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Mar 19, 2018

I think you have to define this as "by choice" or not. If the market tanks and my options are AM or unemployment, then you better believe I'll live in a cube and crank out models all day. If I have my choice though? Absolutely not - it's neither the day to day I want currently (I'm a DM) or aligned with my long-term goals (being a developer).

Mar 19, 2018
d309206:

but ultimately on making the most money (with the least amount of stress hah..).

For the first part of your quote, I'd say AM might make you more money in your first 5 years, but then a whole lot less money over the course of your life.

For the second part of your quote, re: stress, I'd recommend you go with AM over development.

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Mar 19, 2018

agreed on these two points but when you add a temporal component to the discussion, a real estate career can last an extremely long time. there is also a ton of value in experience ("grey hair") whereas other industries are kindof the opposite.

i would argue the best possible thing to prepare someone for success as their own development shop is capital. they gotta be able to weather the storm if deals dry up. almost like brokerage.

so for new people, i'd rather see them go into AM first, and build up their balance sheet, then take that experience and nest egg into development where they can absorb some risk and enjoy the returns.

nothing wrong with the opposite route if you time it right and are at a larger, legit developer. but timing the market is tough thing and in downturns there are a million brokers and developers looking for jobs and nobody wants to hire them. the AM job is a lot more stable.

but like i've said elsewhere, when you are young and have no expenses, that may be the best time to take some risk. if there is minimal downside.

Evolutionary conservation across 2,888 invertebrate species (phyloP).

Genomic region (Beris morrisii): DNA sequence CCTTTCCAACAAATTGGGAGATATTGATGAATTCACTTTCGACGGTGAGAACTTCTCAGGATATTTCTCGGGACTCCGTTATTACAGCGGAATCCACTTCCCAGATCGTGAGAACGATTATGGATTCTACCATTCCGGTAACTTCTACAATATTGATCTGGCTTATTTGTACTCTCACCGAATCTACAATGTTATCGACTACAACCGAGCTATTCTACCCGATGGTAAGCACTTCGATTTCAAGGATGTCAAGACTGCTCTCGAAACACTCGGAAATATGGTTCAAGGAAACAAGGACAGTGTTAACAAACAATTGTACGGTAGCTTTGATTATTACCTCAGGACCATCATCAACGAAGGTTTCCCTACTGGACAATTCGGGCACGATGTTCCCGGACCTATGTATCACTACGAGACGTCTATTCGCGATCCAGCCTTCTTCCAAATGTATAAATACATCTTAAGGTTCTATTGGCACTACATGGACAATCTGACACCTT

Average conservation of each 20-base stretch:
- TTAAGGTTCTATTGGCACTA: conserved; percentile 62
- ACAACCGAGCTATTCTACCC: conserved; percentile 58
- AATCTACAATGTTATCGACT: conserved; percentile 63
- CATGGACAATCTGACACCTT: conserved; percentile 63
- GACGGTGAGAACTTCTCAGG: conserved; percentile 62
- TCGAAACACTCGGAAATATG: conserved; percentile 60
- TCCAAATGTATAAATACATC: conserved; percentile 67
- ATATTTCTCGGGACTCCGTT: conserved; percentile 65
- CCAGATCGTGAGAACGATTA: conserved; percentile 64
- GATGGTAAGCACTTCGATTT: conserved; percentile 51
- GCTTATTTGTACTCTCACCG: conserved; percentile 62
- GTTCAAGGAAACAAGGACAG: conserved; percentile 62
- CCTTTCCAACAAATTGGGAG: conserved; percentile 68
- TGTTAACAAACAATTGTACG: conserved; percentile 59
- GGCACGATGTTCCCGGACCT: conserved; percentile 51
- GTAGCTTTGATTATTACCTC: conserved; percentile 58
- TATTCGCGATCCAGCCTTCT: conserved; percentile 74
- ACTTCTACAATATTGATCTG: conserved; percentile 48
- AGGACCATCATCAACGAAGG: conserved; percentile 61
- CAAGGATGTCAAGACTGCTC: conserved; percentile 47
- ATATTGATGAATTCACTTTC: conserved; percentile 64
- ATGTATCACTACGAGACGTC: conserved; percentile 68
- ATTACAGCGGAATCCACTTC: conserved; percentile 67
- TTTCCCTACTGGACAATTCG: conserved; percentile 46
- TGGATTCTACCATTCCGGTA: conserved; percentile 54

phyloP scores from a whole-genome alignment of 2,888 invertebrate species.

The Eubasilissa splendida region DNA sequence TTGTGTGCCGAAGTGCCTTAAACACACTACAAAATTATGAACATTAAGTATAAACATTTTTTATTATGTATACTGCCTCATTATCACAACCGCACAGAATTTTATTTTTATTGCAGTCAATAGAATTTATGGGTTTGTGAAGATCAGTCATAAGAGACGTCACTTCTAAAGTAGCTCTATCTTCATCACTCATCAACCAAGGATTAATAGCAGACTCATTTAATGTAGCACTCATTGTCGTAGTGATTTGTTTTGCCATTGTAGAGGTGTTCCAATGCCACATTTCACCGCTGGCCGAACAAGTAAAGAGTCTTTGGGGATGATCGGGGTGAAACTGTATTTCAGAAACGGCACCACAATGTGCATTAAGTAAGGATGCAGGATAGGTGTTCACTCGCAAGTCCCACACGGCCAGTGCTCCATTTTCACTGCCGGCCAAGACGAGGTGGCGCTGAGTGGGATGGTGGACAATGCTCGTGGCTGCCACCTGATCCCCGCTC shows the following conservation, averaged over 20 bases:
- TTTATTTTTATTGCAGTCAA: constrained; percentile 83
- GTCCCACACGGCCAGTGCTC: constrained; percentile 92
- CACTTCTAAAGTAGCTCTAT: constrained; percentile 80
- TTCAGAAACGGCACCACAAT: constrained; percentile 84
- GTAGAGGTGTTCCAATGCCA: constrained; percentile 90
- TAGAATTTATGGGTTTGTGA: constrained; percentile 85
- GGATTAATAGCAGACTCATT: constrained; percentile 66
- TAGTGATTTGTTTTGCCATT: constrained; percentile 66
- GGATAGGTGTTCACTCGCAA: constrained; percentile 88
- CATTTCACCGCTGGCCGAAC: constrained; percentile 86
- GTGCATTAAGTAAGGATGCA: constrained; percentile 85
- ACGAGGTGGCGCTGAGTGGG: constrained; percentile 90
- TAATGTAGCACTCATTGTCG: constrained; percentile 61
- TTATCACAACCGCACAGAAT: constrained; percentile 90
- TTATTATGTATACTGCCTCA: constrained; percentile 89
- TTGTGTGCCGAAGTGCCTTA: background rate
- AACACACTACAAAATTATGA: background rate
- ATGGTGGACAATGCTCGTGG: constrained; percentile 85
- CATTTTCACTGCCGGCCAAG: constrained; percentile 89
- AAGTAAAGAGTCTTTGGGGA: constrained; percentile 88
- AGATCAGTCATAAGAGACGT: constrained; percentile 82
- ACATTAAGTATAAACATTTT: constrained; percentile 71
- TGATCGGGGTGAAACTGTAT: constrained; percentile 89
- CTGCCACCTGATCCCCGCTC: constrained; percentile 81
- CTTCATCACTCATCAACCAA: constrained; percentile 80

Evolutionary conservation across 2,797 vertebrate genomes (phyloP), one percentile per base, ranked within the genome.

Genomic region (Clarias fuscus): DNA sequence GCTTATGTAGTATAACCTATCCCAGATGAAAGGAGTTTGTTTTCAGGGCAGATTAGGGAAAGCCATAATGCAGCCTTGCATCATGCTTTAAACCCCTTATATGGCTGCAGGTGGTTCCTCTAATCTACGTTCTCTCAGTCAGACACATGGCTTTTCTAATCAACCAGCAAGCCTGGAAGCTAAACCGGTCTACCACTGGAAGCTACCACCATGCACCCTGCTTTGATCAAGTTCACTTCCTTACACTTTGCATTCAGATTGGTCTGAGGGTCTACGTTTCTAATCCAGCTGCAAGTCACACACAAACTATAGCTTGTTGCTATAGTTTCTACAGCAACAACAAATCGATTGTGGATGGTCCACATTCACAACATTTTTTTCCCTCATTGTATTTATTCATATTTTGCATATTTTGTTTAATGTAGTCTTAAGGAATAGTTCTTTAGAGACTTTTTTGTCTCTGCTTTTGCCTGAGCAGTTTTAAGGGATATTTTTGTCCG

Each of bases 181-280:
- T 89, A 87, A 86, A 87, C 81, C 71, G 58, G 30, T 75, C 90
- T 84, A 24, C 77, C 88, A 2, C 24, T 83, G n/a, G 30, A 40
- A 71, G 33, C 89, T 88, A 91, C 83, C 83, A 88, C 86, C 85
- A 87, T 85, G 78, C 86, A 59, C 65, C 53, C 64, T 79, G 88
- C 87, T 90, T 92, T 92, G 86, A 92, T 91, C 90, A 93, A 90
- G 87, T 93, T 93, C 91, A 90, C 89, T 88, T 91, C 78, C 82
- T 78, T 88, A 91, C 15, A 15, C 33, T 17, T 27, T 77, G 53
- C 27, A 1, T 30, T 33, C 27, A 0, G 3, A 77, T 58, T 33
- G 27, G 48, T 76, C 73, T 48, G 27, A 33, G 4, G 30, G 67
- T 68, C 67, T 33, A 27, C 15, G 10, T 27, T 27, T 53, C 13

it is a lot more about personality and appetite for risk IMHO.

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Best Response
Mar 21, 2018

Everyone is entitled to their own opinion, but I have to disagree with the guy saying AM is more challenging, etc. It's clear he is in AM and has probably not had any experience in acquisitions and/or development. I am responsible for all three in my current position and AM is by far, and I mean a long, long shot, the easiest portion. In terms of learning the most it goes development>acquisitions>asset management. In terms of challenging, enjoyable work it goes development>acquisitions>asset management. But I do agree, in terms of job stability, it goes in reverse - asset management>acquisitions>development.

To recommend someone starts in AM and uses their nest egg and experience to get into development is a recipe for disaster. Managing a stabilized property will not prepare you for running a development. Don't get me wrong, operating/managing the asset once it's stabilized is important, but not nearly as difficult as development or even acquisitions.

But to OP's question - leaving development to go to AM when your actual goal is development does not really make sense to me. You will learn more in development. Now if it's just a personal choice of wanting the type of work and job security, then that's a whole different discussion.

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Jan 1, 2019

I think another item worth mentioning here, is the last 5-6 years has been great to be a developer... When the cycle slows, a lot of these shops will have to become lean. There's only so much G&A that can be justified and thrown at development directors and VP's to chase deals that realistically aren't going anywhere. At least in an asset management shop you job security is much better.

Jan 1, 2019

Like RE Dev, I also cover all three and agree with most of what he says. That being said, I would say AM can be the most challenging due to the fact the acq guys hand you a bag of shit i.e., give you a deal they PF a 5cap and that's what IC is expecting when in reality, it's barely at a 4.

I've also noticed when things are hot, everyone wants to do acquisition/development. When the economy hits the shitter, the traffic is in the other direction. I'll let you judge where we are in on this cycle.